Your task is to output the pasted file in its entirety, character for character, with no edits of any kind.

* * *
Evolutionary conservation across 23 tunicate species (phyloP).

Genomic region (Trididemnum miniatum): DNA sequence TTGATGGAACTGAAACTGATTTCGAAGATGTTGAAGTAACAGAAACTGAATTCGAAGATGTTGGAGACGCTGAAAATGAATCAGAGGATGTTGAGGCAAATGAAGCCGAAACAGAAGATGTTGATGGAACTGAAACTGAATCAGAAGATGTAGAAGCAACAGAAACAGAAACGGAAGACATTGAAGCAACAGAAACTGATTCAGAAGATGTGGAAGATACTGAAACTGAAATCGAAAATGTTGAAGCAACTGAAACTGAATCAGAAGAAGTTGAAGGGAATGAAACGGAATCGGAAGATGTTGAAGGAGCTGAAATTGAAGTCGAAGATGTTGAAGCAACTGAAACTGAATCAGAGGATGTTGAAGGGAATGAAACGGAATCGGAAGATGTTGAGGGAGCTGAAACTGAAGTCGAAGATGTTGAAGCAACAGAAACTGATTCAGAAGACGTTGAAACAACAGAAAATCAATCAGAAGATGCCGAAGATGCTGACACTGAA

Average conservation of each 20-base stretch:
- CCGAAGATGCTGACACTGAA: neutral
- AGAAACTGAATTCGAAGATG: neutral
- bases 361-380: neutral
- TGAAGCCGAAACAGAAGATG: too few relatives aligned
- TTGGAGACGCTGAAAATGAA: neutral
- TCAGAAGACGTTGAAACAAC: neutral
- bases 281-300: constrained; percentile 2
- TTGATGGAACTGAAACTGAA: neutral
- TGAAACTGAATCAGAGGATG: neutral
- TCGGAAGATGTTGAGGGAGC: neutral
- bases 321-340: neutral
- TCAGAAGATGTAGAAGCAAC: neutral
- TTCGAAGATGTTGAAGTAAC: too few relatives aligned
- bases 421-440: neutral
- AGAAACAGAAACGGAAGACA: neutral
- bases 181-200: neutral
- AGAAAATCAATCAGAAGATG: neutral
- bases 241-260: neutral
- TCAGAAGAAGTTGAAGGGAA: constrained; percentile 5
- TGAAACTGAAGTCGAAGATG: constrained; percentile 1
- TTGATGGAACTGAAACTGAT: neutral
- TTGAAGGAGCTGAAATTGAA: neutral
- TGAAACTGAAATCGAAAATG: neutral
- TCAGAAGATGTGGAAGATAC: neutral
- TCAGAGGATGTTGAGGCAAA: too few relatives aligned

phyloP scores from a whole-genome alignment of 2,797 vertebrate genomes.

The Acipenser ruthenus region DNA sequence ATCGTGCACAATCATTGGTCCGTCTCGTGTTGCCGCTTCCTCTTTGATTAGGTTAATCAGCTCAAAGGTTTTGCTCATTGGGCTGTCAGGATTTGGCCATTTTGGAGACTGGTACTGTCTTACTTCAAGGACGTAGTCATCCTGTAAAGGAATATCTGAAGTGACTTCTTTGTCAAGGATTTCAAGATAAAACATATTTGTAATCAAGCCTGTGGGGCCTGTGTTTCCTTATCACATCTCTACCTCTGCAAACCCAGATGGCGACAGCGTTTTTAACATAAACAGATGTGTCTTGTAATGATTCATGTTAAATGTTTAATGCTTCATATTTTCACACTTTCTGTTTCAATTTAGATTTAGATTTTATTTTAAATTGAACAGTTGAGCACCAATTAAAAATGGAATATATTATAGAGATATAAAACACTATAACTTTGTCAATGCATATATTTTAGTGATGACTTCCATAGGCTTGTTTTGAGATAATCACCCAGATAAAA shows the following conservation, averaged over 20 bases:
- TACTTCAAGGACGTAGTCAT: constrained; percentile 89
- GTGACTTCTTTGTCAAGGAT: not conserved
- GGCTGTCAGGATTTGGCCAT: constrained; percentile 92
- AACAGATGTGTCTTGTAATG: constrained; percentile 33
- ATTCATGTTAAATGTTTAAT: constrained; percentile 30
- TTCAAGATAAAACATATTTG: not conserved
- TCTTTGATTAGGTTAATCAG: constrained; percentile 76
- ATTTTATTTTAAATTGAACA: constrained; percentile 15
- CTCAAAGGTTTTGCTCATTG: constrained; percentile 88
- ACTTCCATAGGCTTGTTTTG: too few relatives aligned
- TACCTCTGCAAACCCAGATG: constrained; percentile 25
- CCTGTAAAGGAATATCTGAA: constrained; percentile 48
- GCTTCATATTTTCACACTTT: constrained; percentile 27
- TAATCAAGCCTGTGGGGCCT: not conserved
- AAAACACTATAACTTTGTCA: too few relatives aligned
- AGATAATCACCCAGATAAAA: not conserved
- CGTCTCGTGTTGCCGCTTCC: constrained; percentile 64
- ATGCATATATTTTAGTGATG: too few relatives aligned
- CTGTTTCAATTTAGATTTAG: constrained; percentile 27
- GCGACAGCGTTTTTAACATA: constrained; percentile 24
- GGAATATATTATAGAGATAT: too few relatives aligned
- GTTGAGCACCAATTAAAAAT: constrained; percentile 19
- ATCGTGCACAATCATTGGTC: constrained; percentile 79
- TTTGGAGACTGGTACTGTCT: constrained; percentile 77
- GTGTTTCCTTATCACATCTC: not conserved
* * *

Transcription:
Evolutionary conservation across 23 tunicate species (phyloP).

Genomic region (Trididemnum miniatum): DNA sequence TTGATGGAACTGAAACTGATTTCGAAGATGTTGAAGTAACAGAAACTGAATTCGAAGATGTTGGAGACGCTGAAAATGAATCAGAGGATGTTGAGGCAAATGAAGCCGAAACAGAAGATGTTGATGGAACTGAAACTGAATCAGAAGATGTAGAAGCAACAGAAACAGAAACGGAAGACATTGAAGCAACAGAAACTGATTCAGAAGATGTGGAAGATACTGAAACTGAAATCGAAAATGTTGAAGCAACTGAAACTGAATCAGAAGAAGTTGAAGGGAATGAAACGGAATCGGAAGATGTTGAAGGAGCTGAAATTGAAGTCGAAGATGTTGAAGCAACTGAAACTGAATCAGAGGATGTTGAAGGGAATGAAACGGAATCGGAAGATGTTGAGGGAGCTGAAACTGAAGTCGAAGATGTTGAAGCAACAGAAACTGATTCAGAAGACGTTGAAACAACAGAAAATCAATCAGAAGATGCCGAAGATGCTGACACTGAA

Average conservation of each 20-base stretch:
- CCGAAGATGCTGACACTGAA: neutral
- AGAAACTGAATTCGAAGATG: neutral
- bases 361-380: neutral
- TGAAGCCGAAACAGAAGATG: too few relatives aligned
- TTGGAGACGCTGAAAATGAA: neutral
- TCAGAAGACGTTGAAACAAC: neutral
- bases 281-300: constrained; percentile 2
- TTGATGGAACTGAAACTGAA: neutral
- TGAAACTGAATCAGAGGATG: neutral
- TCGGAAGATGTTGAGGGAGC: neutral
- bases 321-340: neutral
- TCAGAAGATGTAGAAGCAAC: neutral
- TTCGAAGATGTTGAAGTAAC: too few relatives aligned
- bases 421-440: neutral
- AGAAACAGAAACGGAAGACA: neutral
- bases 181-200: neutral
- AGAAAATCAATCAGAAGATG: neutral
- bases 241-260: neutral
- TCAGAAGAAGTTGAAGGGAA: constrained; percentile 5
- TGAAACTGAAGTCGAAGATG: constrained; percentile 1
- TTGATGGAACTGAAACTGAT: neutral
- TTGAAGGAGCTGAAATTGAA: neutral
- TGAAACTGAAATCGAAAATG: neutral
- TCAGAAGATGTGGAAGATAC: neutral
- TCAGAGGATGTTGAGGCAAA: too few relatives aligned

phyloP scores from a whole-genome alignment of 2,797 vertebrate genomes.

The Acipenser ruthenus region DNA sequence ATCGTGCACAATCATTGGTCCGTCTCGTGTTGCCGCTTCCTCTTTGATTAGGTTAATCAGCTCAAAGGTTTTGCTCATTGGGCTGTCAGGATTTGGCCATTTTGGAGACTGGTACTGTCTTACTTCAAGGACGTAGTCATCCTGTAAAGGAATATCTGAAGTGACTTCTTTGTCAAGGATTTCAAGATAAAACATATTTGTAATCAAGCCTGTGGGGCCTGTGTTTCCTTATCACATCTCTACCTCTGCAAACCCAGATGGCGACAGCGTTTTTAACATAAACAGATGTGTCTTGTAATGATTCATGTTAAATGTTTAATGCTTCATATTTTCACACTTTCTGTTTCAATTTAGATTTAGATTTTATTTTAAATTGAACAGTTGAGCACCAATTAAAAATGGAATATATTATAGAGATATAAAACACTATAACTTTGTCAATGCATATATTTTAGTGATGACTTCCATAGGCTTGTTTTGAGATAATCACCCAGATAAAA shows the following conservation, averaged over 20 bases:
- TACTTCAAGGACGTAGTCAT: constrained; percentile 89
- GTGACTTCTTTGTCAAGGAT: not conserved
- GGCTGTCAGGATTTGGCCAT: constrained; percentile 92
- AACAGATGTGTCTTGTAATG: constrained; percentile 33
- ATTCATGTTAAATGTTTAAT: constrained; percentile 30
- TTCAAGATAAAACATATTTG: not conserved
- TCTTTGATTAGGTTAATCAG: constrained; percentile 76
- ATTTTATTTTAAATTGAACA: constrained; percentile 15
- CTCAAAGGTTTTGCTCATTG: constrained; percentile 88
- ACTTCCATAGGCTTGTTTTG: too few relatives aligned
- TACCTCTGCAAACCCAGATG: constrained; percentile 25
- CCTGTAAAGGAATATCTGAA: constrained; percentile 48
- GCTTCATATTTTCACACTTT: constrained; percentile 27
- TAATCAAGCCTGTGGGGCCT: not conserved
- AAAACACTATAACTTTGTCA: too few relatives aligned
- AGATAATCACCCAGATAAAA: not conserved
- CGTCTCGTGTTGCCGCTTCC: constrained; percentile 64
- ATGCATATATTTTAGTGATG: too few relatives aligned
- CTGTTTCAATTTAGATTTAG: constrained; percentile 27
- GCGACAGCGTTTTTAACATA: constrained; percentile 24
- GGAATATATTATAGAGATAT: too few relatives aligned
- GTTGAGCACCAATTAAAAAT: constrained; percentile 19
- ATCGTGCACAATCATTGGTC: constrained; percentile 79
- TTTGGAGACTGGTACTGTCT: constrained; percentile 77
- GTGTTTCCTTATCACATCTC: not conserved